Still angry after all these years
|By Rich Tupica|
After an hour-long conversation with punk legend Henry Rollins, one thing is clear: The guy is intensely patriotic and socially aware.
For those who’ve followed his 30-year career, it should come as no surprise. He’s passionate and vocal about virtually everything. His fervent personality has become somewhat of a trademark for the brawny, tattooed dude. He’s always frank, often angry, and profoundly opinionated. His demeanor is downright stern. And that hasn’t diminished over the last three decades. To the contrary.
“I get angrier as I go,” Rollins said from his home in Los Angeles during a recent phone interview. “People ask me all the time if I’m ex-military.” (He’s not.) “They were asking me that when I was really young. They’d say, ‘You have a really military bearing.’ I’ve heard that all my life.”
These days, the 51-year-old is channeling his intensity through politics. Rollins rolls into downtown Lansing — anger and all — on Monday as part of a 50-city speaking tour (he’s hitting all the U.S. capitals) in the run-up to this year’s presidential election. Tea partiers probably aren’t safe from his biting message, but he doesn’t plan on pontificating about whom you should vote for.
“We’re ramping up to an election, but I would never, ever, ever … tell you who to vote for,” he said. “I think that’s really damn rude when someone does that. I’m not going to be that guy. I know who I’m voting for, and the direction I lean is probably pretty obvious to anyone who sees me at my show. That’s fine, but I’m not crazy with it.”
Refusing to play the hits
Growing up in Washington, D.C., where he attended an all-male prep school, Rollins found his way into the early ‘80s punk scene after becoming disillusioned with popular rock and roll.
“When I was 17 I heard punk music and I thought, well, finally, someone is putting a mouth to my scream,” he said. “Before that, I was listening to Ted Nugent and hard rock like Van Halen and Led Zeppelin. None of them wrote a lyric saying how pissed off they were. They just wrote about cars, girls and dragons and all that.
“Then I heard The Sex Pistols, The Clash and The Ramones, which seemed to me the ultimate outsider music,” he said. “They were singing about schizophrenics and shock treatment, and I thought, yeah, this’ll work. To this day, that music works for me quite well.”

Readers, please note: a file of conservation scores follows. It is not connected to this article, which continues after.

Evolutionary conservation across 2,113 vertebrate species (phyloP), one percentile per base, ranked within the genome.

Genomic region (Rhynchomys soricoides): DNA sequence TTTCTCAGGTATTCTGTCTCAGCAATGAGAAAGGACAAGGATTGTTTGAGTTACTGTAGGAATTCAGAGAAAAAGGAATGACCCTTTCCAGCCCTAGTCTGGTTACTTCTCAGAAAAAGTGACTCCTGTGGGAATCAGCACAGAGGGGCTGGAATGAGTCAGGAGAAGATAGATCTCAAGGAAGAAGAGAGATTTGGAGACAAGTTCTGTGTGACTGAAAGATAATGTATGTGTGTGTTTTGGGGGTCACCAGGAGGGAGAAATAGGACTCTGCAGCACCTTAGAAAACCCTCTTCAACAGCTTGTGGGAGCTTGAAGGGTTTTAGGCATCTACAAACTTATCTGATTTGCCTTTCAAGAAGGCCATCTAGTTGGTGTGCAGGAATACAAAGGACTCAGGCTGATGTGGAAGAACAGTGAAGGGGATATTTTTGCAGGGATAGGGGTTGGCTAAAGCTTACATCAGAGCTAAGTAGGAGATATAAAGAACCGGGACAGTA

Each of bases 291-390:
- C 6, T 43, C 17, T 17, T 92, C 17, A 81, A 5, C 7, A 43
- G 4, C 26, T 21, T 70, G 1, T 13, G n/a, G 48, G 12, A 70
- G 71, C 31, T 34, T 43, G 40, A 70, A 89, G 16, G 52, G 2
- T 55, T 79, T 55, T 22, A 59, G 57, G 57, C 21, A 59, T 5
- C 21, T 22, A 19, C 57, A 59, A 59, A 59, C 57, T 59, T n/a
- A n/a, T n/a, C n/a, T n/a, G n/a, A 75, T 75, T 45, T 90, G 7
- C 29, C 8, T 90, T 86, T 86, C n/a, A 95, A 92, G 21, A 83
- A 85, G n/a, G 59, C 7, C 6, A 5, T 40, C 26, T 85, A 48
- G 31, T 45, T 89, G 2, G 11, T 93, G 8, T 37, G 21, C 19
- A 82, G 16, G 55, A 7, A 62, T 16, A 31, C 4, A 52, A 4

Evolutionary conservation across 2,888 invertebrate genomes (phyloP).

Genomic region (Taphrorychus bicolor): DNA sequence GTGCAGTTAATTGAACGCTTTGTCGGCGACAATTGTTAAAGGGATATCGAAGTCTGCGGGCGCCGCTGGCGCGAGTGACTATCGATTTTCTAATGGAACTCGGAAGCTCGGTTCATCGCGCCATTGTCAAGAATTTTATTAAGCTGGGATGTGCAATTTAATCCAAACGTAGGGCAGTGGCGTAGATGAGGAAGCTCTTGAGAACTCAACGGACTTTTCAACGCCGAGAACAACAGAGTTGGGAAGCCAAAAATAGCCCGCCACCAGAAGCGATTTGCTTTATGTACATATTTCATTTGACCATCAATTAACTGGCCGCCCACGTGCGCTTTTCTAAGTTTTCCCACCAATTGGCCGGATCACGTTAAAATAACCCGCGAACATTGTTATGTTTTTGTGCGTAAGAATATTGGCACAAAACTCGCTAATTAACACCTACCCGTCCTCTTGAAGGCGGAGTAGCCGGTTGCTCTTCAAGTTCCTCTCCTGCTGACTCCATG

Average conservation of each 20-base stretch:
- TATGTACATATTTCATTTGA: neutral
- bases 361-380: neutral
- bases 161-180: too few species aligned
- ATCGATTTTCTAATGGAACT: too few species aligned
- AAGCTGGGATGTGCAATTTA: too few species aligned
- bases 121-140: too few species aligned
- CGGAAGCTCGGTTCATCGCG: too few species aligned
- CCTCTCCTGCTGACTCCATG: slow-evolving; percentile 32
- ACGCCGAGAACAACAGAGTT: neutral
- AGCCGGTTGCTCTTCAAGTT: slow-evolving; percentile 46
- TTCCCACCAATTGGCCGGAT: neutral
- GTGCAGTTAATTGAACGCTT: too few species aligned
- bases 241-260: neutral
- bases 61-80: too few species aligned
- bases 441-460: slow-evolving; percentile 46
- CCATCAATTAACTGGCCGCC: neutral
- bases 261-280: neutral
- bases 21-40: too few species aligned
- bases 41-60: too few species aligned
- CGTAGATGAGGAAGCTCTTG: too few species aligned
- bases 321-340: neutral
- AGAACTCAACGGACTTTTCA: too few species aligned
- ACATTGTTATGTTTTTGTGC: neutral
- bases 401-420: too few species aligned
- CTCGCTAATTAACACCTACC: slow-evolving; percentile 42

In 1981, Rollins relocated to California and took over as lead singer for the now legendary hardcore band Black Flag. The California-based band’s 1982 video for “TV Party” was one of the first videos aired on MTV, though Rollins admits, “That was when MTV only had like 10 videos.”
After Black Flag disbanded, he gained further commercial success with his ‘90s-rock unit Rollins Band, which scored a “Beavis and Butthead”-approved hit with “Liar” in 1994.
Rollins said he hasn’t performed in Lansing since 1999. However, he has old connections to the Touch & Go zine and record label that was started here by area shock-rocker Tesco Vee. He also mentioned that he’s a fan of The Fix, an early ‘80s hardcore band from Lansing. Rollins said he’s managed to hang on to the band’s highly valuable 7-inch single over the last 30 years.
Vee, frontman of The Meatmen, remembers Rollins as “an intense but affable guy who was real serious about his craft and was fiercely loyal to the DC scene” when he first met him in Washington before he joined Black Flag. “He did have a sense of humor, which was quite necessary hanging with us wacky Midwestern hayseeds,” Vee said in an email.
It was after his hardcore days when Rollins started dabbling in spoken-word albums that largely chronicled his spoken-word tours. In 2006, Rollins all but announced his retirement from rock music. He felt it had run its course.
“When I was younger, things would occur to me and they would find themselves in a lyrical form in my mind,” he said. “You know, you think about something and all of a sudden you start putting beats behind that idea. I no longer do that. I don’t have that anymore, and if I can’t make new music, the last thing I want to do is go out and play the hits.”
Perhaps Mick Jagger enjoys celebrating big anniversaries, but Rollins finds it somewhat despicable to ride it out that hard. “I see ancient people on stage playing ‘Satisfaction’ for year 48, but for myself, I just can’t do it,” he said. “If I’m up there singing a 30-year-old song, that’s not really artistically risky, is it? It’s just resting on laurels. To me, it’s not only artistically corrupt, it’s dangerous. That’s taking your eyes off the road. It’s like you have chosen to put your progress on pause by going back to the university and pretending you’re a freshman. The real freshmen look at you and go, ‘Dude, you’re a little weird around here, please get out of our hot tub. Your wrinkles on your face are freaking us out.’”
Uncovered from the caterwaul
Rollins now prefers to vent about his life and frustrations in front of audiences on speaking tours while also juggling jobs in Hollywood films, radio, writing and charity events. He said the spoken-word shows are surprisingly more nerve- wracking for him.
“With a band there are people on stage with instruments, so if you screw up a line, no one knows. It’s all covered by this caterwaul of noise. But the talking shows are a lot more difficult in that you’re out there on your own. You’re the only person on stage generating anything. So if you don’t talk, nothing happens. The meter of the whole thing is so self-generated, so it’s a hell of a lot of concentration. It’s the hardest damn thing I’ve ever tried to do on stage, that’s for sure.”
His “Capitalism” speaking tour stops in Lansing Monday at the Cooley Law School Temple Conference Center. This pre-presidential election tour is hitting every capital city in the country. He said he’s not trying to push an agenda on anyone, though he’s been known for taking jabs at radical conservatives when handed a microphone. Rollins says he plans to point out some of his ideals on being a good-willed American and his vision of left and right coming together — or at least tolerating each other in a more refined manner.
“In my opinion, we are more united than divided as Americans,” he said. “There’s far more we have in common as far as the dissimilarity. We should not forget that, because it’s really easy to forget that in this present day very polarized America, especially in an election cycle.”
“We are by and large products and the result of the Civil War and the Constitution,” he said. “There’s a lot that you can do with those ideas as far as equality and decency, moral uprightness and civic responsibility — I take all that stuff very seriously.”